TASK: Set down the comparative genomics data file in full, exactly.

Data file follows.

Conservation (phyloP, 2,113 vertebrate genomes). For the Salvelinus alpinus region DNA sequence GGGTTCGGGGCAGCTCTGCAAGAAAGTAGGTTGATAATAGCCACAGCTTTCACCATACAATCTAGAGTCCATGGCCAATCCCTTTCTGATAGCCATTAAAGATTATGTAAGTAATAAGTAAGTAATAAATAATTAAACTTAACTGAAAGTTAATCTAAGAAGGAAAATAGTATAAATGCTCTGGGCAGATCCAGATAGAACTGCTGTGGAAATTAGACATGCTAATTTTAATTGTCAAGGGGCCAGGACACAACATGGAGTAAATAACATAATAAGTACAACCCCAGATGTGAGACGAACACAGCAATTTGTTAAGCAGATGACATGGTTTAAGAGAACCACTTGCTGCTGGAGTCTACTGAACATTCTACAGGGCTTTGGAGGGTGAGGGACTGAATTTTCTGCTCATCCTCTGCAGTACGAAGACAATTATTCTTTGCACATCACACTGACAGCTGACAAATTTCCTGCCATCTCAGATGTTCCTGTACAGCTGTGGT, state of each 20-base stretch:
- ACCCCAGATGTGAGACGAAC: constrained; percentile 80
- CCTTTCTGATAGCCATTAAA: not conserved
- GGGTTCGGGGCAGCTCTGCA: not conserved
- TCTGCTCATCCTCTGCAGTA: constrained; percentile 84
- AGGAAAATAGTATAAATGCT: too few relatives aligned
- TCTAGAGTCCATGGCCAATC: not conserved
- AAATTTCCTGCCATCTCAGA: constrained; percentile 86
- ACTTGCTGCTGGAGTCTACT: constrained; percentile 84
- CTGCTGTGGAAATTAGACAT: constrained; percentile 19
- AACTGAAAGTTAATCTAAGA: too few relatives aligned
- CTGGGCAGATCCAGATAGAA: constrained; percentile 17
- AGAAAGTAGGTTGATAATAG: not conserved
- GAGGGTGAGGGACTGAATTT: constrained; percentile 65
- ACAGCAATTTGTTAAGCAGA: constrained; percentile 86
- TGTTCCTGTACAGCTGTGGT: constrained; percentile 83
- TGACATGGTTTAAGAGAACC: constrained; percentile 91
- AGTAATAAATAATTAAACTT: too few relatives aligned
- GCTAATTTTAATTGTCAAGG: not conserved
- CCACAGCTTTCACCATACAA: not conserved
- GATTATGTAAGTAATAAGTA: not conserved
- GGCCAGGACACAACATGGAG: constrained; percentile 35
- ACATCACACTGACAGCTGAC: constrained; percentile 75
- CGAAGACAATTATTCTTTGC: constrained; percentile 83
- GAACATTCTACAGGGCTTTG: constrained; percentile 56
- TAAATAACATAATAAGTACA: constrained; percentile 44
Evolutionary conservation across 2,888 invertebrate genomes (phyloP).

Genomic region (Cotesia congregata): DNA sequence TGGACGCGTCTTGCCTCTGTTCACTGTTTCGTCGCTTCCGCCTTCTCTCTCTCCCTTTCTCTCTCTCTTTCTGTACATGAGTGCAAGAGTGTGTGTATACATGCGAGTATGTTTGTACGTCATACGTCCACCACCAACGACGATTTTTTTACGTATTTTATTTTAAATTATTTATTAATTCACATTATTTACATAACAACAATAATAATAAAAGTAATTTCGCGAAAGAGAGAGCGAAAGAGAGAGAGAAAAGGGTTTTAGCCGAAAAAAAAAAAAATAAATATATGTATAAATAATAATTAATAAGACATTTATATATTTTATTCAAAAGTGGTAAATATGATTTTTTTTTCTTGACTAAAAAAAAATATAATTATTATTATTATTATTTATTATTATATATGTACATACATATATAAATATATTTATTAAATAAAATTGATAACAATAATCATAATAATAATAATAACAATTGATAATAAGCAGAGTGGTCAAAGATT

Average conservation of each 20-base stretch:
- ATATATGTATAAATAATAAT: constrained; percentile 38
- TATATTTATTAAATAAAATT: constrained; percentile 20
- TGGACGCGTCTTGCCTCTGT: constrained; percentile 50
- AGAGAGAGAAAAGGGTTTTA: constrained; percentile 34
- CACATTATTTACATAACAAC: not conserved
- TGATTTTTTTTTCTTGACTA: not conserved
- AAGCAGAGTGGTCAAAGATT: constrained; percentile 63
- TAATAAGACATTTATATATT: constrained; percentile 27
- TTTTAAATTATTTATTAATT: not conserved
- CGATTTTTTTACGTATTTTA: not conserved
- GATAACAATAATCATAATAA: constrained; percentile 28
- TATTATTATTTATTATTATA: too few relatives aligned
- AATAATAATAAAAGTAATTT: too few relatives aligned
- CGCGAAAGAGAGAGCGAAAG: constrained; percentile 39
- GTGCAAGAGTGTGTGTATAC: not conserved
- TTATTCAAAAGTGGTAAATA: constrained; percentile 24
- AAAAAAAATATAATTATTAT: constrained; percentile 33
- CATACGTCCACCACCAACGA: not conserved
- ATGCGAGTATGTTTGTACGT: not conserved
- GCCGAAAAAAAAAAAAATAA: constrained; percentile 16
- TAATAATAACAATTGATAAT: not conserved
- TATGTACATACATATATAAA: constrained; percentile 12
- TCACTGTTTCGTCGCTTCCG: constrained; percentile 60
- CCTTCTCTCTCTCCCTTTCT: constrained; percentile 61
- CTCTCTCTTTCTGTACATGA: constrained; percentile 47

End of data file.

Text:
Conservation (phyloP, 2,113 vertebrate genomes). For the Salvelinus alpinus region DNA sequence GGGTTCGGGGCAGCTCTGCAAGAAAGTAGGTTGATAATAGCCACAGCTTTCACCATACAATCTAGAGTCCATGGCCAATCCCTTTCTGATAGCCATTAAAGATTATGTAAGTAATAAGTAAGTAATAAATAATTAAACTTAACTGAAAGTTAATCTAAGAAGGAAAATAGTATAAATGCTCTGGGCAGATCCAGATAGAACTGCTGTGGAAATTAGACATGCTAATTTTAATTGTCAAGGGGCCAGGACACAACATGGAGTAAATAACATAATAAGTACAACCCCAGATGTGAGACGAACACAGCAATTTGTTAAGCAGATGACATGGTTTAAGAGAACCACTTGCTGCTGGAGTCTACTGAACATTCTACAGGGCTTTGGAGGGTGAGGGACTGAATTTTCTGCTCATCCTCTGCAGTACGAAGACAATTATTCTTTGCACATCACACTGACAGCTGACAAATTTCCTGCCATCTCAGATGTTCCTGTACAGCTGTGGT, state of each 20-base stretch:
- ACCCCAGATGTGAGACGAAC: constrained; percentile 80
- CCTTTCTGATAGCCATTAAA: not conserved
- GGGTTCGGGGCAGCTCTGCA: not conserved
- TCTGCTCATCCTCTGCAGTA: constrained; percentile 84
- AGGAAAATAGTATAAATGCT: too few relatives aligned
- TCTAGAGTCCATGGCCAATC: not conserved
- AAATTTCCTGCCATCTCAGA: constrained; percentile 86
- ACTTGCTGCTGGAGTCTACT: constrained; percentile 84
- CTGCTGTGGAAATTAGACAT: constrained; percentile 19
- AACTGAAAGTTAATCTAAGA: too few relatives aligned
- CTGGGCAGATCCAGATAGAA: constrained; percentile 17
- AGAAAGTAGGTTGATAATAG: not conserved
- GAGGGTGAGGGACTGAATTT: constrained; percentile 65
- ACAGCAATTTGTTAAGCAGA: constrained; percentile 86
- TGTTCCTGTACAGCTGTGGT: constrained; percentile 83
- TGACATGGTTTAAGAGAACC: constrained; percentile 91
- AGTAATAAATAATTAAACTT: too few relatives aligned
- GCTAATTTTAATTGTCAAGG: not conserved
- CCACAGCTTTCACCATACAA: not conserved
- GATTATGTAAGTAATAAGTA: not conserved
- GGCCAGGACACAACATGGAG: constrained; percentile 35
- ACATCACACTGACAGCTGAC: constrained; percentile 75
- CGAAGACAATTATTCTTTGC: constrained; percentile 83
- GAACATTCTACAGGGCTTTG: constrained; percentile 56
- TAAATAACATAATAAGTACA: constrained; percentile 44
Evolutionary conservation across 2,888 invertebrate genomes (phyloP).

Genomic region (Cotesia congregata): DNA sequence TGGACGCGTCTTGCCTCTGTTCACTGTTTCGTCGCTTCCGCCTTCTCTCTCTCCCTTTCTCTCTCTCTTTCTGTACATGAGTGCAAGAGTGTGTGTATACATGCGAGTATGTTTGTACGTCATACGTCCACCACCAACGACGATTTTTTTACGTATTTTATTTTAAATTATTTATTAATTCACATTATTTACATAACAACAATAATAATAAAAGTAATTTCGCGAAAGAGAGAGCGAAAGAGAGAGAGAAAAGGGTTTTAGCCGAAAAAAAAAAAAATAAATATATGTATAAATAATAATTAATAAGACATTTATATATTTTATTCAAAAGTGGTAAATATGATTTTTTTTTCTTGACTAAAAAAAAATATAATTATTATTATTATTATTTATTATTATATATGTACATACATATATAAATATATTTATTAAATAAAATTGATAACAATAATCATAATAATAATAATAACAATTGATAATAAGCAGAGTGGTCAAAGATT

Average conservation of each 20-base stretch:
- ATATATGTATAAATAATAAT: constrained; percentile 38
- TATATTTATTAAATAAAATT: constrained; percentile 20
- TGGACGCGTCTTGCCTCTGT: constrained; percentile 50
- AGAGAGAGAAAAGGGTTTTA: constrained; percentile 34
- CACATTATTTACATAACAAC: not conserved
- TGATTTTTTTTTCTTGACTA: not conserved
- AAGCAGAGTGGTCAAAGATT: constrained; percentile 63
- TAATAAGACATTTATATATT: constrained; percentile 27
- TTTTAAATTATTTATTAATT: not conserved
- CGATTTTTTTACGTATTTTA: not conserved
- GATAACAATAATCATAATAA: constrained; percentile 28
- TATTATTATTTATTATTATA: too few relatives aligned
- AATAATAATAAAAGTAATTT: too few relatives aligned
- CGCGAAAGAGAGAGCGAAAG: constrained; percentile 39
- GTGCAAGAGTGTGTGTATAC: not conserved
- TTATTCAAAAGTGGTAAATA: constrained; percentile 24
- AAAAAAAATATAATTATTAT: constrained; percentile 33
- CATACGTCCACCACCAACGA: not conserved
- ATGCGAGTATGTTTGTACGT: not conserved
- GCCGAAAAAAAAAAAAATAA: constrained; percentile 16
- TAATAATAACAATTGATAAT: not conserved
- TATGTACATACATATATAAA: constrained; percentile 12
- TCACTGTTTCGTCGCTTCCG: constrained; percentile 60
- CCTTCTCTCTCTCCCTTTCT: constrained; percentile 61
- CTCTCTCTTTCTGTACATGA: constrained; percentile 47